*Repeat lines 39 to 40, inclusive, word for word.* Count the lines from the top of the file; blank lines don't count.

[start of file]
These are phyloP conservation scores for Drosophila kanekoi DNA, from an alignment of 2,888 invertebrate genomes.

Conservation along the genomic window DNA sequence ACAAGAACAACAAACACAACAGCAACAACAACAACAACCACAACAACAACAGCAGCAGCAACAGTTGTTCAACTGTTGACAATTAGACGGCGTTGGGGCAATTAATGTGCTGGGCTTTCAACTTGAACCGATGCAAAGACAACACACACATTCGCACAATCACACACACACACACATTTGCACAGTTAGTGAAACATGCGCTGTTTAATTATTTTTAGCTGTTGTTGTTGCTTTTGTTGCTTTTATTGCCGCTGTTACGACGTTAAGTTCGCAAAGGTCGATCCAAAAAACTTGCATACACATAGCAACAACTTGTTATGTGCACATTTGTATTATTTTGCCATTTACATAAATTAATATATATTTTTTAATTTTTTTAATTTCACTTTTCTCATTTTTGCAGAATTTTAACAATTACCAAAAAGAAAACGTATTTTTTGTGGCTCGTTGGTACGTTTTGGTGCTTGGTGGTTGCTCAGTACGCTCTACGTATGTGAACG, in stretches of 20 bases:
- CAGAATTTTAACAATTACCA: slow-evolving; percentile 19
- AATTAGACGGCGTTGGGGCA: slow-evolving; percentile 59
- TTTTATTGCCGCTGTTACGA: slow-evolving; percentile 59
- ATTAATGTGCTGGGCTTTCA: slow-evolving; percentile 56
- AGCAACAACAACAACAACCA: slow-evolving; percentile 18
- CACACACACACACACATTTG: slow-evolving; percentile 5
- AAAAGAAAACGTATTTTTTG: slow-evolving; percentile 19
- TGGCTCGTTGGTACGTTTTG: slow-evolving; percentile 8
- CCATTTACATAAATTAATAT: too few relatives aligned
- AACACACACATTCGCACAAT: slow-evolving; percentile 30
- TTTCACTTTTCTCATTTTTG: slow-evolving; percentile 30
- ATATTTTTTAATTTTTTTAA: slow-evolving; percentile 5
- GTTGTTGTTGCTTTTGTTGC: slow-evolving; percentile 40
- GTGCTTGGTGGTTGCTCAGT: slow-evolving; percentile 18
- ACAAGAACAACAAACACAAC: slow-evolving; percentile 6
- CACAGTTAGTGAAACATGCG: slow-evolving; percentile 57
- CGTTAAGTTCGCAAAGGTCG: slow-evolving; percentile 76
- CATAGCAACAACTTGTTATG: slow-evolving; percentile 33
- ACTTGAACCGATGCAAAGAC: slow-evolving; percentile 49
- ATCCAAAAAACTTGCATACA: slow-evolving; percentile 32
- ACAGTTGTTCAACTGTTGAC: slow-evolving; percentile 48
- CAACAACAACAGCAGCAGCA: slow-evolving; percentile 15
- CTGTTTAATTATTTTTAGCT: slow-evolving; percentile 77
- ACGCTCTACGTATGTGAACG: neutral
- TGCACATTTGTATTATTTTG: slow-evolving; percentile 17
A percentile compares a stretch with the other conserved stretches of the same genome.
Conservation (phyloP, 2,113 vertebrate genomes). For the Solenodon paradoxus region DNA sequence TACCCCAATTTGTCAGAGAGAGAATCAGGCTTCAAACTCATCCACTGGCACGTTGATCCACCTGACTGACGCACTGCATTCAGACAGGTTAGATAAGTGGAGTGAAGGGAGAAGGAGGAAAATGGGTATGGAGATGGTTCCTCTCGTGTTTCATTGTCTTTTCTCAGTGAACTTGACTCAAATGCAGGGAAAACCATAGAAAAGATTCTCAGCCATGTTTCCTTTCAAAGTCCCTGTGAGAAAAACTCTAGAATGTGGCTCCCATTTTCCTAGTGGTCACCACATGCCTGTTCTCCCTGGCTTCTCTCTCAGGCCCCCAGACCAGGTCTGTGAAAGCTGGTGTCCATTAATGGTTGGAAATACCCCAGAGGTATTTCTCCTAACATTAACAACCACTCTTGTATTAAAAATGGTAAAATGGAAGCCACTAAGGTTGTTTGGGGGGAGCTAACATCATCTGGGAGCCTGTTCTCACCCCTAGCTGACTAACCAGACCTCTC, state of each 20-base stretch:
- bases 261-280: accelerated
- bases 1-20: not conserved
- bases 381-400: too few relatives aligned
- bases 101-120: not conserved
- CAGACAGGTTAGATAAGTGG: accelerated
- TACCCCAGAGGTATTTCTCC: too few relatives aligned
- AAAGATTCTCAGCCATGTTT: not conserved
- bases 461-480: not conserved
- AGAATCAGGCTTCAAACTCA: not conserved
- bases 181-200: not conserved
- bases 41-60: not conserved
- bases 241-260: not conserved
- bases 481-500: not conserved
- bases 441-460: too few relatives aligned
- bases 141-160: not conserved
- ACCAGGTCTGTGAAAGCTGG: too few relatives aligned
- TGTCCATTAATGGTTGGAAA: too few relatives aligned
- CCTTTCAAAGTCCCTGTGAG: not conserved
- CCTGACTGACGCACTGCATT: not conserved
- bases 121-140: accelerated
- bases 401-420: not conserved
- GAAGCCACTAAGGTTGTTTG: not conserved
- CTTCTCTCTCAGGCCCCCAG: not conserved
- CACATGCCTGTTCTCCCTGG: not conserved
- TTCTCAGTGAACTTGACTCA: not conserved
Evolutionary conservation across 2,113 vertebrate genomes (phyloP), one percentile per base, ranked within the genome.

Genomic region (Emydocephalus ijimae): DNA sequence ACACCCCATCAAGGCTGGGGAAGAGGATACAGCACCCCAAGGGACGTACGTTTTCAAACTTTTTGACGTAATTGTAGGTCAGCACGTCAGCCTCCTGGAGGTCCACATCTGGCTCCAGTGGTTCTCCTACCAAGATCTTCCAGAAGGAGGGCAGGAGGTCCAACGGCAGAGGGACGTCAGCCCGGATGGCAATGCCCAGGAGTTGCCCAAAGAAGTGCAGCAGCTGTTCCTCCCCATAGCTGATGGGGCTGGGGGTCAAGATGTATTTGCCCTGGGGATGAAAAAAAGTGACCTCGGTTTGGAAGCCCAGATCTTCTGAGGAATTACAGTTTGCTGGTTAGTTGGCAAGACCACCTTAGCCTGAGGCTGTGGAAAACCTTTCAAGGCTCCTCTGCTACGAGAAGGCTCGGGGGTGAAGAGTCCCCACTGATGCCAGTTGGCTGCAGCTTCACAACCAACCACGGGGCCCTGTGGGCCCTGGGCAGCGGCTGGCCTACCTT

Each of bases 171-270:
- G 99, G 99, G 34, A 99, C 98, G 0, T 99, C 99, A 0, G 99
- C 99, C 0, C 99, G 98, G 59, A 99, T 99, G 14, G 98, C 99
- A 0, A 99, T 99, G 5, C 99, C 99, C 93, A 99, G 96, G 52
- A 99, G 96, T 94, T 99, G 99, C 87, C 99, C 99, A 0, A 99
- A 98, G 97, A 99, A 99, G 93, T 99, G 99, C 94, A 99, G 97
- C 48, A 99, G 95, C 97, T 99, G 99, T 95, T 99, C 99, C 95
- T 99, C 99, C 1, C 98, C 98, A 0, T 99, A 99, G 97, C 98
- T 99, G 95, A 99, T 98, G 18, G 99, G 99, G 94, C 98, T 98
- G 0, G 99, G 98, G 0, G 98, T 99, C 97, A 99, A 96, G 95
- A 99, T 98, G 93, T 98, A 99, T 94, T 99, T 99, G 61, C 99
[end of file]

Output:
- bases 181-200: not conserved
- bases 41-60: not conserved